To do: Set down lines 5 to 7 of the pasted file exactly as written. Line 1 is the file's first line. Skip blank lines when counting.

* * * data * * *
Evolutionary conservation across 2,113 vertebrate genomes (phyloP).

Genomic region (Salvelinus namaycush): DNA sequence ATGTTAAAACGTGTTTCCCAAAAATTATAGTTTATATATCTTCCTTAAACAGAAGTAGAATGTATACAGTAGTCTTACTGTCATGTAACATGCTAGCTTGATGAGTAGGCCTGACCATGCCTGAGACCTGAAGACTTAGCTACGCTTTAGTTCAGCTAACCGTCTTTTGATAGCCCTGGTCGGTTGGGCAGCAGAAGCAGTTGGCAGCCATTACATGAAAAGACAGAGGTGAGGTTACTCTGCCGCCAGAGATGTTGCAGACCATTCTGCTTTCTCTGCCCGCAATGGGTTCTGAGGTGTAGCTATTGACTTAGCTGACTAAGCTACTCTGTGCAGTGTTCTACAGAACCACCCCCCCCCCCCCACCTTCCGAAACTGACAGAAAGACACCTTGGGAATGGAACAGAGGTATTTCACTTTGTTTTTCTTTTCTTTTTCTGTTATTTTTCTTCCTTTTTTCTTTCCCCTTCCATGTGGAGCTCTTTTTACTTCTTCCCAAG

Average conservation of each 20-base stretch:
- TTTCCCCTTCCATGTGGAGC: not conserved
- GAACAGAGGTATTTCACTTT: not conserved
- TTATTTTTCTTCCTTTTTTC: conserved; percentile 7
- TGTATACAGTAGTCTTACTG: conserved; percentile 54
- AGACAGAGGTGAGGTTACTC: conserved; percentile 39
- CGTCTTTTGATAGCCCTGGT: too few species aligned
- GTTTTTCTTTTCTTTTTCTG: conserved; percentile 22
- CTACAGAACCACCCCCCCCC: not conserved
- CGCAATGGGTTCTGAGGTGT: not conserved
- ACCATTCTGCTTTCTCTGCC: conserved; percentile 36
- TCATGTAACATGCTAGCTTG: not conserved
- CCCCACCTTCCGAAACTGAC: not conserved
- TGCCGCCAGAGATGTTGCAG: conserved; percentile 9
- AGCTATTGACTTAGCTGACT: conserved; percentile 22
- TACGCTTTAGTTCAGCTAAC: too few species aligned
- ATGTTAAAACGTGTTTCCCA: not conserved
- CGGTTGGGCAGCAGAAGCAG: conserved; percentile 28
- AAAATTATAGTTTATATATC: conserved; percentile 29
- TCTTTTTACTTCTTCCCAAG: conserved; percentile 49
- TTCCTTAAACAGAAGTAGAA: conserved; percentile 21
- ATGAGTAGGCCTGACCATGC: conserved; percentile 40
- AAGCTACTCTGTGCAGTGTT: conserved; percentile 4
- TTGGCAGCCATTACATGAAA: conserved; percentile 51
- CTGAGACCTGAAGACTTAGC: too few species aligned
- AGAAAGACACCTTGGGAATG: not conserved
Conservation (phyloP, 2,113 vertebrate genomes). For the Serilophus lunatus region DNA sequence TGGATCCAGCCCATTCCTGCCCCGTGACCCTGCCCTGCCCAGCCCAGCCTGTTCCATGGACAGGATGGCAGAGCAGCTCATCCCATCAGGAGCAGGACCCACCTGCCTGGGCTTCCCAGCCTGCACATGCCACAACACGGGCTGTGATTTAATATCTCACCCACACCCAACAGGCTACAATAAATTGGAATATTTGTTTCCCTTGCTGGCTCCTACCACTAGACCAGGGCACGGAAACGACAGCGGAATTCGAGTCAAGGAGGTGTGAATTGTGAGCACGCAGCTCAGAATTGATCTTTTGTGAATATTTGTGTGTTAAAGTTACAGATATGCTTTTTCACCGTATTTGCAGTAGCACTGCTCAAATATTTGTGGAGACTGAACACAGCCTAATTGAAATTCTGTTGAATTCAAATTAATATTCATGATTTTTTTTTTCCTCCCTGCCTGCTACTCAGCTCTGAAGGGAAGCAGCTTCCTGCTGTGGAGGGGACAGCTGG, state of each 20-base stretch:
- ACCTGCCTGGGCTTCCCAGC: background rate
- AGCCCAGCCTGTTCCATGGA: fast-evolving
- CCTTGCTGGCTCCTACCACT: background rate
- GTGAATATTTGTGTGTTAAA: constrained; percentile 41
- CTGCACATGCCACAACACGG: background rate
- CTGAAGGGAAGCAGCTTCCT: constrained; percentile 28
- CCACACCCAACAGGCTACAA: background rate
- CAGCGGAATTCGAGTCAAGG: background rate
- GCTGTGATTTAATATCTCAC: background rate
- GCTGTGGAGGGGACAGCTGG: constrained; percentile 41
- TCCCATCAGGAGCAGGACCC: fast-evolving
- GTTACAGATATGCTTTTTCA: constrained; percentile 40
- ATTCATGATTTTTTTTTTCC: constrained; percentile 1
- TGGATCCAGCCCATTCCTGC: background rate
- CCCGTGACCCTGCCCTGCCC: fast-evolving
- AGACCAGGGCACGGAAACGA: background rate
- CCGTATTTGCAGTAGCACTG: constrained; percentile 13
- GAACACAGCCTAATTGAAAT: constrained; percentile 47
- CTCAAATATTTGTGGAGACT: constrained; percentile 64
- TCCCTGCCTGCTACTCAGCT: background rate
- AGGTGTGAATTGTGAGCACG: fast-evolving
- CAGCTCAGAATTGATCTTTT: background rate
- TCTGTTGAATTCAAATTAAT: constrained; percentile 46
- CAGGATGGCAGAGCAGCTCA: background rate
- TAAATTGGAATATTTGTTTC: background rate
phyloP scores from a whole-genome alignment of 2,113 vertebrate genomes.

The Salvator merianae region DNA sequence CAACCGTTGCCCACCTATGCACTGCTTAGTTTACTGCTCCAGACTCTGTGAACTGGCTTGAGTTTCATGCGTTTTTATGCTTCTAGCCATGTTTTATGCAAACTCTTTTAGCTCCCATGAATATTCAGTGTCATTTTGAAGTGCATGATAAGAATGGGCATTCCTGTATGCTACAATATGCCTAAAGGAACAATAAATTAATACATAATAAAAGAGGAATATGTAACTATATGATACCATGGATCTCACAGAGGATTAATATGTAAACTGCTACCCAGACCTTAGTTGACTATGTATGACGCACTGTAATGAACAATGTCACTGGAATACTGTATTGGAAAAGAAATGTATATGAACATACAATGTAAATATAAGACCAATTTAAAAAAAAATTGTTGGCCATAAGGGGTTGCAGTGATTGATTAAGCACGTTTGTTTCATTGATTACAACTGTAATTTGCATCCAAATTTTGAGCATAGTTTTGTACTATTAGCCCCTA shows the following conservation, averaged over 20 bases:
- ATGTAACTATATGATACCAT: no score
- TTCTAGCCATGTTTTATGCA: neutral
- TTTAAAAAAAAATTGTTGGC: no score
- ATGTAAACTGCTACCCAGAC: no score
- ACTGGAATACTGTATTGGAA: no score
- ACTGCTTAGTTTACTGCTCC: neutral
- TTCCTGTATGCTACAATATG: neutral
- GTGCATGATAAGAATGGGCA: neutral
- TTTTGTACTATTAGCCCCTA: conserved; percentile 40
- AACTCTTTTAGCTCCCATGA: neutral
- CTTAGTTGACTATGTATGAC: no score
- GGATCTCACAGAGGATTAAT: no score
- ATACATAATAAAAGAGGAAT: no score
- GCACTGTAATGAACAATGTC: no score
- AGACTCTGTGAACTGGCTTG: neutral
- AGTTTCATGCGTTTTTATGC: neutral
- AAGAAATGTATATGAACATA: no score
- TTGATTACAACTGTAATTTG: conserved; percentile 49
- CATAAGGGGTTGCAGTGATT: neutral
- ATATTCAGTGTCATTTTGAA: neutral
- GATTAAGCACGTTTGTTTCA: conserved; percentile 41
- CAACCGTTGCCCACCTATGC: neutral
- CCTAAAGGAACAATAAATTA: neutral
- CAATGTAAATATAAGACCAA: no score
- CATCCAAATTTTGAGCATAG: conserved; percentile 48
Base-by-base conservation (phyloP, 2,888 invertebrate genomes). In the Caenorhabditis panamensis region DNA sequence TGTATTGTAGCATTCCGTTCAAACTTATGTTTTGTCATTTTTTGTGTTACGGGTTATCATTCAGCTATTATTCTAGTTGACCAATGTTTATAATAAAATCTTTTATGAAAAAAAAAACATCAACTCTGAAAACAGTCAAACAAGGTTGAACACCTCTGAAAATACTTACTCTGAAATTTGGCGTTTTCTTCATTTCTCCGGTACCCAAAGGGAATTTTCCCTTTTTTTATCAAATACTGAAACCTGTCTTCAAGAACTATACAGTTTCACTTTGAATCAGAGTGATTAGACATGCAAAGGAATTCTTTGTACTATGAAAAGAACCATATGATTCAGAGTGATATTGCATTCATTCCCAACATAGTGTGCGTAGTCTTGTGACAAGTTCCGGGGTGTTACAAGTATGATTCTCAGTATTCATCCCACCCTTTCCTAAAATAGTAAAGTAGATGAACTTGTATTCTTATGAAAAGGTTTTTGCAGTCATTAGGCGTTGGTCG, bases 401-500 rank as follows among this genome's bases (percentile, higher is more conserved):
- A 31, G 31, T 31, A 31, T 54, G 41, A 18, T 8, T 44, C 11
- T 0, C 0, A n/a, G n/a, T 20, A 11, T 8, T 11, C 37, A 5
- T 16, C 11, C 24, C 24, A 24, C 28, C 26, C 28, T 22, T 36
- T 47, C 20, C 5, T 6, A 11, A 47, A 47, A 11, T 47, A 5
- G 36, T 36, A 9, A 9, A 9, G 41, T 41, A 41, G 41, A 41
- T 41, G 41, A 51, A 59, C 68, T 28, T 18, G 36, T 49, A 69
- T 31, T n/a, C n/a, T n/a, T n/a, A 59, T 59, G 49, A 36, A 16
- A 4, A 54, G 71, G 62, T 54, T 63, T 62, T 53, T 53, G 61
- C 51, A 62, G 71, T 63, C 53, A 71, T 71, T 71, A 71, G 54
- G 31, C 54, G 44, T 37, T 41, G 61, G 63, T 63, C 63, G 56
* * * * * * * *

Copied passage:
- GAACAGAGGTATTTCACTTT: not conserved
- TTATTTTTCTTCCTTTTTTC: conserved; percentile 7
- TGTATACAGTAGTCTTACTG: conserved; percentile 54